UK life expectancy falls to lowest level in a decade

London: Life expectancy across the UK has fallen to its lowest level in a decade, mainly owing to the impact of the coronavirus pandemic, data shows.

Boys born between 2020 and 2022 can expect to live to 78.6 years, a decrease of 38 weeks compared with the same measure between 2017 and 2019. For girls, the expectancy for the same period was 82.6 years, having also fallen by 23 weeks compared with 2017 and 2019.

This decrease in life expectancy means it has fallen to the levels seen a decade earlier between 2010 and 2012, where boys could expect to live for 78.7 years and girls 82.57 years.

The Office for National Statistics said the decrease was primarily owing to the impact of the pandemic, where excess deaths increased sharply.

Pamela Cobb, of the ONS, said: “After a decade of slowing life expectancy improvements, we’ve now seen life expectancy fall for both men and women. This decrease has been mainly driven by the coronavirus pandemic, which led to increased mortality in 2020 and 2021.”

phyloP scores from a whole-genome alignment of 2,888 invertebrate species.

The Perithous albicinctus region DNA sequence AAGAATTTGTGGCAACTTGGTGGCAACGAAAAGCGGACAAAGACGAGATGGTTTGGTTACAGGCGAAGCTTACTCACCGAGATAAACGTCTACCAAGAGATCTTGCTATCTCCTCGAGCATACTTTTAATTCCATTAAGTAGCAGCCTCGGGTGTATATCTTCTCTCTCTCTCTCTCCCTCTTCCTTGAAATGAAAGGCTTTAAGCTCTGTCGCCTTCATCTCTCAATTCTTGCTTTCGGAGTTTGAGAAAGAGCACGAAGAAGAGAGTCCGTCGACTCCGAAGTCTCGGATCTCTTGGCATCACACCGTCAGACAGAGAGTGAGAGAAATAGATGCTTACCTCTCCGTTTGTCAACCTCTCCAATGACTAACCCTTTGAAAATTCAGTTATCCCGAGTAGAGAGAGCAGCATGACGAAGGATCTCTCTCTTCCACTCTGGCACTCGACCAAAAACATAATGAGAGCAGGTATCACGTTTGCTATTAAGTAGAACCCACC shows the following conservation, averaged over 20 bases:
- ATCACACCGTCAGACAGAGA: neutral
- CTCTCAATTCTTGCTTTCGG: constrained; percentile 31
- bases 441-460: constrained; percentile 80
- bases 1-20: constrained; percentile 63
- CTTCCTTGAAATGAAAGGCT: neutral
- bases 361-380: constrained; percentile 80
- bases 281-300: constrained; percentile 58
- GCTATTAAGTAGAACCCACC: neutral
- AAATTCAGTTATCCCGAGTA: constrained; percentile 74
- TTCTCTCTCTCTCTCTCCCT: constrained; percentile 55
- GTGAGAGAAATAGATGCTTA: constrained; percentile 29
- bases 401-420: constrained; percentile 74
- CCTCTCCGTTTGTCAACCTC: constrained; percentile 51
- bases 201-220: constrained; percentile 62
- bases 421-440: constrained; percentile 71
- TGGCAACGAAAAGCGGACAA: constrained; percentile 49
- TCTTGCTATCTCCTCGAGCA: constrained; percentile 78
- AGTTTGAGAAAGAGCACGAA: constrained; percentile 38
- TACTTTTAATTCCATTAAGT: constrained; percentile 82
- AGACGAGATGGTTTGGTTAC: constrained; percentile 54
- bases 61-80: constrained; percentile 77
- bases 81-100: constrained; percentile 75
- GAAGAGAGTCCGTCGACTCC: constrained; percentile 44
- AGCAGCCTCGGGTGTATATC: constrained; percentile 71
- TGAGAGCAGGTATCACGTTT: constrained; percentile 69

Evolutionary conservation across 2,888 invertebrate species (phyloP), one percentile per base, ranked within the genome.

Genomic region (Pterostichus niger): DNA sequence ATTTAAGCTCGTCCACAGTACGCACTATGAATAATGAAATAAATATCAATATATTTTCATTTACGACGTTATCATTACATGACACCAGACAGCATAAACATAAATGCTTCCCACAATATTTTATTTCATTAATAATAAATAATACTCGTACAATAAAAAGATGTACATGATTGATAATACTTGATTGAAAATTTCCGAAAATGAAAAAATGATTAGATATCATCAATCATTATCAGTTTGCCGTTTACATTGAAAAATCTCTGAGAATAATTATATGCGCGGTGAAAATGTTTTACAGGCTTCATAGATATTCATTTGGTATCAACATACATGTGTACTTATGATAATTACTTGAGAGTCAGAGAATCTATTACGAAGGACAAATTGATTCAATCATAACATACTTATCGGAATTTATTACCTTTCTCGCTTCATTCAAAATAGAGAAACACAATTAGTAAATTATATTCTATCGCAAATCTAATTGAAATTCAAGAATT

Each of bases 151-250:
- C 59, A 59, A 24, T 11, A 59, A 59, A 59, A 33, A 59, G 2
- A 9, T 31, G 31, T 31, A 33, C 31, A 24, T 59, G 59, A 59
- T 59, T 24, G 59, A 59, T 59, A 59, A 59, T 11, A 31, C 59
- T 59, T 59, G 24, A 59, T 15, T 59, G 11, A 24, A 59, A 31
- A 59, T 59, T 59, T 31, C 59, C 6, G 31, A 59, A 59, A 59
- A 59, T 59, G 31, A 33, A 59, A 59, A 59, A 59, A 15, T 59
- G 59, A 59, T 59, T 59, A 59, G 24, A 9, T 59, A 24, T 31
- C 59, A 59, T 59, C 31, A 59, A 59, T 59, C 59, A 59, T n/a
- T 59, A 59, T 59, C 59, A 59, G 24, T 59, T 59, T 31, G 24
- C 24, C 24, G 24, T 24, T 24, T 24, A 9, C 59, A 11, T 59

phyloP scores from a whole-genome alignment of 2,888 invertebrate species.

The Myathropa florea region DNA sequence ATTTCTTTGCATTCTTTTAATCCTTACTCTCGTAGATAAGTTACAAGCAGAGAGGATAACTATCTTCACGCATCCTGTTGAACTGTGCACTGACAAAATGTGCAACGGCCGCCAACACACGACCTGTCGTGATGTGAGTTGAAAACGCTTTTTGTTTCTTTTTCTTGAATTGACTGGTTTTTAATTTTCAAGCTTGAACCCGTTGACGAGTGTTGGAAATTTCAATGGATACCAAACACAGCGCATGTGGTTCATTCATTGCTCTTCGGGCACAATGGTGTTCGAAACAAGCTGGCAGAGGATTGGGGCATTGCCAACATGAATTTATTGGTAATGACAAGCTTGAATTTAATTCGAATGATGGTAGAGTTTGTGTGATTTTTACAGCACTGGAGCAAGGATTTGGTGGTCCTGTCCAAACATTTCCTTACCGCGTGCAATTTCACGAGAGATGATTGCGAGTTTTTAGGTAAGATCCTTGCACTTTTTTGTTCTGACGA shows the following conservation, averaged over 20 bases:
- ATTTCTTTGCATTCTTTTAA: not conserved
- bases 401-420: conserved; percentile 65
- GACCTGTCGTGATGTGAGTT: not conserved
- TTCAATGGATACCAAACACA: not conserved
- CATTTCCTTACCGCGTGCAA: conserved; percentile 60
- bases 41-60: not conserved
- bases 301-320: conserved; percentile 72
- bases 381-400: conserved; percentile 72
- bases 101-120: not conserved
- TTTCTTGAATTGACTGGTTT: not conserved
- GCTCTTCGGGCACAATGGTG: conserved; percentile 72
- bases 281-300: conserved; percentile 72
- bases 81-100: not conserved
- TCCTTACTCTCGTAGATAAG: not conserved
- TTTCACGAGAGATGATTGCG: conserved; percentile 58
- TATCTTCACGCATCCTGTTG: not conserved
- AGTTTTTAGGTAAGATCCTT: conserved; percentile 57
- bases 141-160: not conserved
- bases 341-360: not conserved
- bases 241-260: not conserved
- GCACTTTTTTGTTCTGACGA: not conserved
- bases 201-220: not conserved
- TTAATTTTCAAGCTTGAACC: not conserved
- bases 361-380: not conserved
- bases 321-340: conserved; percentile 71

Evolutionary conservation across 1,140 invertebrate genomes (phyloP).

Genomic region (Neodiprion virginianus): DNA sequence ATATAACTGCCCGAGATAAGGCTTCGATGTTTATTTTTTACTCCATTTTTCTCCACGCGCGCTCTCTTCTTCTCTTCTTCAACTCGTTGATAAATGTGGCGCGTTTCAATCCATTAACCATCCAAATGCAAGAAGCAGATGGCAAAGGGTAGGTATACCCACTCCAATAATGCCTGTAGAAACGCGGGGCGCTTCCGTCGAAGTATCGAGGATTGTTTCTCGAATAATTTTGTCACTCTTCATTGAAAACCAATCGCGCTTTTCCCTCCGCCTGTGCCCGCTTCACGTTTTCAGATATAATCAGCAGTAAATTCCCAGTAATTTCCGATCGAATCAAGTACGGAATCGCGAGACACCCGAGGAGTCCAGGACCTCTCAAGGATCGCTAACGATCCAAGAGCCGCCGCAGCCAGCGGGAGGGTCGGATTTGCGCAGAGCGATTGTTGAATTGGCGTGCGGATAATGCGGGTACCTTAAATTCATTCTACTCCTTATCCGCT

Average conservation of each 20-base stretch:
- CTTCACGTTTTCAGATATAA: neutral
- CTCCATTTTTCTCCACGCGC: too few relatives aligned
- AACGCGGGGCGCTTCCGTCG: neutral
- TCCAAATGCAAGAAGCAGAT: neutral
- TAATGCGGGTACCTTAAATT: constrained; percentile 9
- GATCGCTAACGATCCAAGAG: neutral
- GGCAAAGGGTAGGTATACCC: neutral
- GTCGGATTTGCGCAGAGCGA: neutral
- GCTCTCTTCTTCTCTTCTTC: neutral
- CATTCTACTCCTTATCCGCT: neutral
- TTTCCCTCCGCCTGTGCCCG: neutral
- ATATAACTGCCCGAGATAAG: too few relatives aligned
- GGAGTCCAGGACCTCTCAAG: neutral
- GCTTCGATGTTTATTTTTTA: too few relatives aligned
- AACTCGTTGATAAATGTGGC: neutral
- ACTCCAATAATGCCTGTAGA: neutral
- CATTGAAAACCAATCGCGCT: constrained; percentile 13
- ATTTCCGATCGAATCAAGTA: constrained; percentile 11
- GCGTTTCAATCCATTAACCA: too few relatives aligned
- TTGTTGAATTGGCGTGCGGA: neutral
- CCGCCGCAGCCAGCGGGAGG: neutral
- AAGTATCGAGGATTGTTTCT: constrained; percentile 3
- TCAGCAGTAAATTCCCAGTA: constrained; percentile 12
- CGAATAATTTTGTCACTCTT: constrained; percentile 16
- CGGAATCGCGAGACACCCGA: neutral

She added that although life expectancy figures had fallen, this did not necessarily mean that a baby born since the pandemic would live a shorter life, because of changing mortality rates during their lifetime.

Veena Raleigh, senior fellow at The King’s Fund, said that the data was worrying and “lays bare the impact that the pandemic has had on life expectancy in the UK”.

She said: “Although life expectancy has recovered somewhat since the sharp fall in 2020 when the pandemic struck, it’s not had the bounce-back that might have been expected once the worst of the pandemic was over, pointing to deeper problems with the health of the nation and the resilience of the health care system.

“Although most countries globally experienced devastating death tolls from Covid-19, several studies have shown that excess mortality in the UK during the pandemic exceeded that of most comparable western European and other high-income countries.

“As the UK’s relatively high mortality during the pandemic came on the heels of stalling life expectancy in the pre-pandemic decade, the result is a further slide in the UK’s already poor ranking relative to comparable countries by 2022.”

Raleigh added that many deaths in the UK were because of preventable sicknesses, and that “improving life expectancy in the UK will require a coherent cross-government strategy that supports people to make healthy choices, identifies and treats illness earlier, and reduces health inequalities by improving the health of people in deprived communities”.